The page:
Jeff Elkins: And then there's some other kind of fun projects we have, coming up, this summer. We've got two books releasing in the fall, on dialogue exercises; that'll be fun. And then maybe some special podcast stuff happening in July, which will be great too.
James Blatch: Cool. Sounds like you're as busy as we are? It's the only way to be.
Jeff Elkins: Yeah.
James Blatch: Jeff, thank you so much indeed. Thank you for joining us. And have a great rest of the day.
Jeff Elkins: Yeah. Thanks so much, James.
James Blatch: Do you like the dialogue bit, Mark? Is it something that you look forward to, in your book? They're the bits that it comes alive for you? Or are you more somebody who likes some of the descriptive, being in someone's head, bit?
Mark Dawson: No, I think dialogue is great. It's one of my favourites. And often, when I get stuck ... I'm drafting at the moment, writing this 20th Milton book, and I'm going all over the place. So it's not sequential at the moment, I'm going forwards and backwards and all kinds of different directions. And I'll often start with a dialogue line, so a certain character will be saying something. And then I fill the rest of it out from there. So it's often my starting point.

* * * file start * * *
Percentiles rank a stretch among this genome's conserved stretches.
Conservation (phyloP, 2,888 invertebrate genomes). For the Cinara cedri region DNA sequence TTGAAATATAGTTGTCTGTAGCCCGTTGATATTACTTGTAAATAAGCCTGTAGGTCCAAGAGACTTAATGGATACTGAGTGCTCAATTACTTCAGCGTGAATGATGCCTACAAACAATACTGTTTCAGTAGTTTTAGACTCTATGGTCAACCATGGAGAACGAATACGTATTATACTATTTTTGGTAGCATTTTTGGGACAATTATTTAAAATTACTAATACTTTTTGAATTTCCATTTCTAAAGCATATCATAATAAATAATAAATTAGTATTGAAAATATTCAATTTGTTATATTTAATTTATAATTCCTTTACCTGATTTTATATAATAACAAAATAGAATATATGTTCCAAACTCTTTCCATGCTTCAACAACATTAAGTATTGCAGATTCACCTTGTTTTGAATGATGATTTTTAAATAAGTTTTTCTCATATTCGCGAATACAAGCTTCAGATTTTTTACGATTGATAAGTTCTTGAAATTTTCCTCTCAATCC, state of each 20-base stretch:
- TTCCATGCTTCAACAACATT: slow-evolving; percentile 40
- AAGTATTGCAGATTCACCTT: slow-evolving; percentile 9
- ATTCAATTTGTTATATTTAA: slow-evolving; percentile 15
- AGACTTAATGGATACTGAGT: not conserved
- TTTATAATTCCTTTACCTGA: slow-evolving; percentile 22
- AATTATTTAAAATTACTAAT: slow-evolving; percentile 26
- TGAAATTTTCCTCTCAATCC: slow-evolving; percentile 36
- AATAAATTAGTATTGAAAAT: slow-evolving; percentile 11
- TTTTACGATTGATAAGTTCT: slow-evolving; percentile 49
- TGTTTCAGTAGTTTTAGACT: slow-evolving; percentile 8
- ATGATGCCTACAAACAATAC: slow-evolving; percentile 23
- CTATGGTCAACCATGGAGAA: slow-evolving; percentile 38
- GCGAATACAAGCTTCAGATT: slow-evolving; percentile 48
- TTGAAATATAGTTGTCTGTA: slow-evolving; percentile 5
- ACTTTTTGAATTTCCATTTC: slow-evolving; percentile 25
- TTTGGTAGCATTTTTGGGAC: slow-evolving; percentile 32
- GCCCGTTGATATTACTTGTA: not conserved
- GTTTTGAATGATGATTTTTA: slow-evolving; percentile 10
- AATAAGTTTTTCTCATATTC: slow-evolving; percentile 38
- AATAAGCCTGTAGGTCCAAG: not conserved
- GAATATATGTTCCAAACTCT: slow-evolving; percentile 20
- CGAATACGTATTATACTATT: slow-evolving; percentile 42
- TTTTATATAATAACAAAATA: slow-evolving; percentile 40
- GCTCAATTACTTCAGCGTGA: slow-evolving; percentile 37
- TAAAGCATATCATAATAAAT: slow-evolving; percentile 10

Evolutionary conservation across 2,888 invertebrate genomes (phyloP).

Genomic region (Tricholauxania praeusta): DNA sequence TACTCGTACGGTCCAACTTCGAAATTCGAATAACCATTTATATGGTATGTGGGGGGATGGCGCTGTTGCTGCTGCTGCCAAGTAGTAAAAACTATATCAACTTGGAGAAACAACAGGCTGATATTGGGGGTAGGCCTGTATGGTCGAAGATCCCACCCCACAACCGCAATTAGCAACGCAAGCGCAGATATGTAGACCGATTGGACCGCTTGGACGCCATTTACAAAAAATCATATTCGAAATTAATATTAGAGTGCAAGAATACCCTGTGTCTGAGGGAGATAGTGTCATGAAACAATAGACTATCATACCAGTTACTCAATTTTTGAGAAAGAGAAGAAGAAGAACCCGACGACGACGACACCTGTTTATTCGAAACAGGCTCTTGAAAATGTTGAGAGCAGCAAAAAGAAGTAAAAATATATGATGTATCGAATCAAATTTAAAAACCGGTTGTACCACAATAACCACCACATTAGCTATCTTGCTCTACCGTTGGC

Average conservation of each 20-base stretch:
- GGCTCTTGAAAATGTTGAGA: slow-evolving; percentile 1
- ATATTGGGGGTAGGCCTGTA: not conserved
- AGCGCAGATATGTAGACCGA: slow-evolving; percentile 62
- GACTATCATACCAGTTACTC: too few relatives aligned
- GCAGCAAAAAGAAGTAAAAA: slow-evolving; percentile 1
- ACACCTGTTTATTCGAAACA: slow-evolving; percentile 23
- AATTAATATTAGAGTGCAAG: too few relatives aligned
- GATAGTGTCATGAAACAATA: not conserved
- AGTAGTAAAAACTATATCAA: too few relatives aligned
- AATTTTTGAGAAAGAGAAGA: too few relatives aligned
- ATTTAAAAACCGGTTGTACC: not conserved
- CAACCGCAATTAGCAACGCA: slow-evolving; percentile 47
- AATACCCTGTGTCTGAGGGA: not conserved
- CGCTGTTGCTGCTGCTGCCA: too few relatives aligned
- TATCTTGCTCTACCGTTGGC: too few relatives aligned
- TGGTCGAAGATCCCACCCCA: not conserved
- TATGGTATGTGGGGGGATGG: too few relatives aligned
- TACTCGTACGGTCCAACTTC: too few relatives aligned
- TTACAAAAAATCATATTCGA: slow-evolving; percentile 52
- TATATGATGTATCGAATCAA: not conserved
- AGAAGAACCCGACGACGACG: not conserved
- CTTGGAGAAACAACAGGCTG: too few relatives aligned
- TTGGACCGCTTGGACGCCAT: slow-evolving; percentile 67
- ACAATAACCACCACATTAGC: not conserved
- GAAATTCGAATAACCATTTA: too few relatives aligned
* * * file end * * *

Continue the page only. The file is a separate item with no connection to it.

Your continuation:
Dialogue is fun. It's one of the more entertaining parts of the process.
James Blatch: Someone once said to me, very early on, when I was attempting to draft a book, someone said, "Oh, you can't have too much dialogue. It wears out the reader." I wasn't really sure what that means. But I have quite a lot of dialogue, and subsequently my editors have not said a thing to me about having too much dialogue.
Mark Dawson: It depends how you do it. When you look at someone like Elmore Leonard, who's one of my favourite writers, and he's well known for his dialogue; it's one of the things he's most famous for. And there'll be lots and lots of dialogue. I certainly don't get tired reading his books; not at all, it's fun. And it is a skill. When you're in the hands of a writer who knows what they're doing when it comes to something like that, the pages just fly by.